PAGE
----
As Heli Vainio, the manager of one of Northern Europe’s largest shopping malls phrases a little harshly in her earlier interview: “People respond to questionnaires in a way that makes them look better. I don’t care about lies. I’m interested in facts.” [5]. That’s why she’s equipped her shopping centre with Wi-Fi equipment that can track visitors within and in the immediate vicinity of the building with an accuracy of 2 meters. The goal is that instead of the visitors their actions should talk.

Basically two very different directions of recommender systems have evolved over time: collaborative filtering and content-based filtering. The former attempts to map (profile) the taste of users and offers content to them that users with similar preferences liked. The content-based filtering is about knowing the dimensions of the entity to be recommended (for example, a musical content recommendation system can consider the following dimensions: style, artist, era, orchestration, etc.) and the user’s preferences for these dimensions or characteristics. Thus, every time a user likes another song, this new information is added to their profile.

The first example of collaborative filtering and also the origin of the term was the Tapestry system developed by Xerox PARC, which allowed its users to take notes and comment on the documents they were reading (initially in binary form: liking or disliking it). Therefore, users could not only use the content of the documents to manually narrow their search, but on the basis of notes and reviews from other users, which once reaching an appropriate number of users, was able to rank the thematic documents rather well on the basis of their relevance and usefulness [6].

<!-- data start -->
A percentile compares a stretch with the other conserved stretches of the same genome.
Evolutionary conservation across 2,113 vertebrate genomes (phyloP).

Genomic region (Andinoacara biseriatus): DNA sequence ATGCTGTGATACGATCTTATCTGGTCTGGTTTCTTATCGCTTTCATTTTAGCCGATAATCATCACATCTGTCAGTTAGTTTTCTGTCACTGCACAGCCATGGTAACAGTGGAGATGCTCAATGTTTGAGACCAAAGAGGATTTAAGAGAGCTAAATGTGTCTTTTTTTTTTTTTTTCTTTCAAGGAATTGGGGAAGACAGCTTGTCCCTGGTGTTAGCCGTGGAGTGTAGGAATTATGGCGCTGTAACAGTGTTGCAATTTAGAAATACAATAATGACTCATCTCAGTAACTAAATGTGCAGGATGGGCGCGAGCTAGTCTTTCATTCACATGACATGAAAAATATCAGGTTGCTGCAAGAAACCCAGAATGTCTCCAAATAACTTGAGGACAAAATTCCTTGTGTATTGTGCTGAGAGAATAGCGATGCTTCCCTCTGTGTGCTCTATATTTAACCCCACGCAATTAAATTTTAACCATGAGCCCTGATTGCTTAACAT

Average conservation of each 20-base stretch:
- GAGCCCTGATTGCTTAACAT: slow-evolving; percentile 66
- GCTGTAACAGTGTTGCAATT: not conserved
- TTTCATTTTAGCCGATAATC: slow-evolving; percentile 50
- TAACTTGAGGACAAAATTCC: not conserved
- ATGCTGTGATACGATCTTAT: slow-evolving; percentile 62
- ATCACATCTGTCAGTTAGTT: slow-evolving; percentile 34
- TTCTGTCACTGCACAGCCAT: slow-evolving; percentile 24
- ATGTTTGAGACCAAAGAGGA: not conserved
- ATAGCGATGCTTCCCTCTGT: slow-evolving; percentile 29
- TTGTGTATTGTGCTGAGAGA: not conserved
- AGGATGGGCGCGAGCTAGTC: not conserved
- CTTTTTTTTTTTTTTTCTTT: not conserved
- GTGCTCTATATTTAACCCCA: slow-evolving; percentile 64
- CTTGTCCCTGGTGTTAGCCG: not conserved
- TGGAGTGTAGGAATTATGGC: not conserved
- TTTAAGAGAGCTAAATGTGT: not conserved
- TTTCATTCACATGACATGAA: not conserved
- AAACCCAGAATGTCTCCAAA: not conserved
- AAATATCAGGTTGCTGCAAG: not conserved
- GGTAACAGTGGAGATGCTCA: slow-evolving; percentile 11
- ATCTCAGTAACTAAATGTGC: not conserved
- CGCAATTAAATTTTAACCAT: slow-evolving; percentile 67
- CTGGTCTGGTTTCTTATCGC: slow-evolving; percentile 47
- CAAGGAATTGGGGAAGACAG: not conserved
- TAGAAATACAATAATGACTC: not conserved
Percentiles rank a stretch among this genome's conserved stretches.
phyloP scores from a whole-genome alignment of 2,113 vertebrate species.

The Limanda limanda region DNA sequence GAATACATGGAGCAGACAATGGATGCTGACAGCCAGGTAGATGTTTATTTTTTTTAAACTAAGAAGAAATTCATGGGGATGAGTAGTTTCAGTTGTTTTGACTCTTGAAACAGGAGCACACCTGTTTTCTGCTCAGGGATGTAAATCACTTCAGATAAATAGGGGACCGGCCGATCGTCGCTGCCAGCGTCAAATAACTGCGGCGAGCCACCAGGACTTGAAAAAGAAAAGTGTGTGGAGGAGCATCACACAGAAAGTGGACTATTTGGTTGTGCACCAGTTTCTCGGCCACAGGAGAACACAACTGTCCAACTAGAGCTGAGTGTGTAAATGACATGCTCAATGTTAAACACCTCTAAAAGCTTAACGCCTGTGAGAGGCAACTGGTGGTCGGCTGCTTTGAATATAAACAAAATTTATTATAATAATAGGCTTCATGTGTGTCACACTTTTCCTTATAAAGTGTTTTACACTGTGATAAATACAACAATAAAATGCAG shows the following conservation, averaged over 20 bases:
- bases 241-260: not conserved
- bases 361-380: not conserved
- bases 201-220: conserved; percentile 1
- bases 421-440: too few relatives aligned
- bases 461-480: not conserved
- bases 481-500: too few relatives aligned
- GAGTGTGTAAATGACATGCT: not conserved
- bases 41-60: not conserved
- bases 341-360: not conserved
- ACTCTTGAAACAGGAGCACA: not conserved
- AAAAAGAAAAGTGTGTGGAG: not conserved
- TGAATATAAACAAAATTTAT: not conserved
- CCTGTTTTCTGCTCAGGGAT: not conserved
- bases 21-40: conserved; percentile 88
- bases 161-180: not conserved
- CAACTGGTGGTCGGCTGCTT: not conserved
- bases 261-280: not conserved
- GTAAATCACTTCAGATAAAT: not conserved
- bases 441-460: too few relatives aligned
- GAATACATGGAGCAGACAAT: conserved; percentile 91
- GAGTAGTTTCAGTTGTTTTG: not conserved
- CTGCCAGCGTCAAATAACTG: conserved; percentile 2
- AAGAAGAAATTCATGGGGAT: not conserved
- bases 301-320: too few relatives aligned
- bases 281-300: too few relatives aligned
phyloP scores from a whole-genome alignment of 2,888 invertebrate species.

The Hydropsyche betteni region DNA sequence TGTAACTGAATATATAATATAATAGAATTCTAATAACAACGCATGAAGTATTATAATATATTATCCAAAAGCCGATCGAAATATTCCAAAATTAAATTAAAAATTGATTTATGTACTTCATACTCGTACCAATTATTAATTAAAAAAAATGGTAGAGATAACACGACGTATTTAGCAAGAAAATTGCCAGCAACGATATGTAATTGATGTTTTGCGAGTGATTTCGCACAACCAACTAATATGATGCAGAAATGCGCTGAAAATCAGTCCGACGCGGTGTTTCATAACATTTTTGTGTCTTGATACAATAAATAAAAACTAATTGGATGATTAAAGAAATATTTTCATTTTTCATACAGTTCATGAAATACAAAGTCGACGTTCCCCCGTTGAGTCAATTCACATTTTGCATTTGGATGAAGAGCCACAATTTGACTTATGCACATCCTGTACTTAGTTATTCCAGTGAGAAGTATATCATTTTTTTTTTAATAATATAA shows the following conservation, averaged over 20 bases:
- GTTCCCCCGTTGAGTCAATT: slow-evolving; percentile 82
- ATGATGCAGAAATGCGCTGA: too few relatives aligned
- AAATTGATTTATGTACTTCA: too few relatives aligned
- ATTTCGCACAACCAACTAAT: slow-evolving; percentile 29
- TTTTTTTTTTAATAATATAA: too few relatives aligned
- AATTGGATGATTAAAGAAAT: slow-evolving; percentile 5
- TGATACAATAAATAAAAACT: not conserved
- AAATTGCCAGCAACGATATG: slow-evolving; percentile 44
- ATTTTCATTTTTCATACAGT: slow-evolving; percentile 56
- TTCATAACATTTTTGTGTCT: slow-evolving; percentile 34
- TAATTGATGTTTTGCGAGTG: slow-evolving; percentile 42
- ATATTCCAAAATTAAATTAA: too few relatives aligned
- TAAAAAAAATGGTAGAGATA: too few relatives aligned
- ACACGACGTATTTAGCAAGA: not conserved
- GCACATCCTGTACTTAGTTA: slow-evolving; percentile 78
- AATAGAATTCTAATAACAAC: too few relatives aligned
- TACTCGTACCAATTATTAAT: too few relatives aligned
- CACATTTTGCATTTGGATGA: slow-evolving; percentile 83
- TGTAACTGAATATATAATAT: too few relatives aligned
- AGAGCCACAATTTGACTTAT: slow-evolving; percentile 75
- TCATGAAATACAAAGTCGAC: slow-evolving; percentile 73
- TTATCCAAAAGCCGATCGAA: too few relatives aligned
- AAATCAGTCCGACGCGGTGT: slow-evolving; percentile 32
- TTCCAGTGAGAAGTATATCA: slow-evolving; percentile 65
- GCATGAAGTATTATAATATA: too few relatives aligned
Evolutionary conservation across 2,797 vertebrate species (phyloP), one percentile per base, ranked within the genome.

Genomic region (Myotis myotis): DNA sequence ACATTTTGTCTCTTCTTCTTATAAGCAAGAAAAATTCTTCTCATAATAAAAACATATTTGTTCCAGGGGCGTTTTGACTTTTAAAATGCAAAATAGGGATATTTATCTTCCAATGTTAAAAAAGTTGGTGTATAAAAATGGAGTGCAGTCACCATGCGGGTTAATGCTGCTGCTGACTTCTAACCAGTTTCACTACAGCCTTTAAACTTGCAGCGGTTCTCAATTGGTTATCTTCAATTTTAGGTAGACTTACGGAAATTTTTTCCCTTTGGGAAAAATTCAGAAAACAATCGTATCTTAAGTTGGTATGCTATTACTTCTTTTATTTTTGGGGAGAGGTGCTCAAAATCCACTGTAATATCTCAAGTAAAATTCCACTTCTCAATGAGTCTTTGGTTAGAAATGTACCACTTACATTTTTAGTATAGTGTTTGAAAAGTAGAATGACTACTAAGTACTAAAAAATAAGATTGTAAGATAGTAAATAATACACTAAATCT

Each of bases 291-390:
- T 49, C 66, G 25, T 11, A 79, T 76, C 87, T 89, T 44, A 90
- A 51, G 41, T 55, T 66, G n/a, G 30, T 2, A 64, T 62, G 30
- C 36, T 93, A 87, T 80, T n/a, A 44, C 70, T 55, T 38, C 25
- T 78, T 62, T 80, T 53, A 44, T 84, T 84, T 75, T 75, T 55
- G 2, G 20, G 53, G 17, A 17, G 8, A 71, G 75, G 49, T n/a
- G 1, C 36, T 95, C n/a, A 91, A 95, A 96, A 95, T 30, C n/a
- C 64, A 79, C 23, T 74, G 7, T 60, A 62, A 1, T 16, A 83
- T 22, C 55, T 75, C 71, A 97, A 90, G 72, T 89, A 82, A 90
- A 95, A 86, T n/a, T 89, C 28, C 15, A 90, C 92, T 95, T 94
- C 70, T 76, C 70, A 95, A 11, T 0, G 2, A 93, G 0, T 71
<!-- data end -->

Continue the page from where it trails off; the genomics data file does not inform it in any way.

GroupLens [3], which started in 1992, was already able to make automated recommendations for Usenet articles if the user had already evaluated some articles in the system. In the following years, many thematic recommender sites were developed, such as Ringo developed at MIT, later the Firefly music recommender pages, or the BellCore movie proposer system.

The first solution, which not only tried to encompass narrower topics, but no less than the Internet itself was Yahoo!, under a different name then. The two Stanford students created a thematic website catalog with indexed pages, which quickly gained popularity and meant easier searches for millions on the Internet, and based on the Alexa rankings it is still ranked as the fifth most visited website.

The roots of content-based filtering have to be looked for in the information retrieval field, from which many techniques have been transferred. The first documented solution came from Emanuel Goldberg in the 1920s (if not including the Jaquard loom presented in 1801, the predecessor of the Hollerith punchcard), which was a “statistical machine” that attempted to automatically find documents stored on celluloid tapes by searching for patterns [7].

In the 1960s, thanks to a team of researchers at the University of Cornwall gathering around Salton, a model for automatic indexing of texts has been created over nearly a decade, which forms the basis of the text mining processes we know today [8]. The procedure is very simple, documents are classified along certain predetermined criteria (dimensions) that are collected into a vector as indices . The more similar two documents are to each other, the smaller the angle of the vectors describing them are.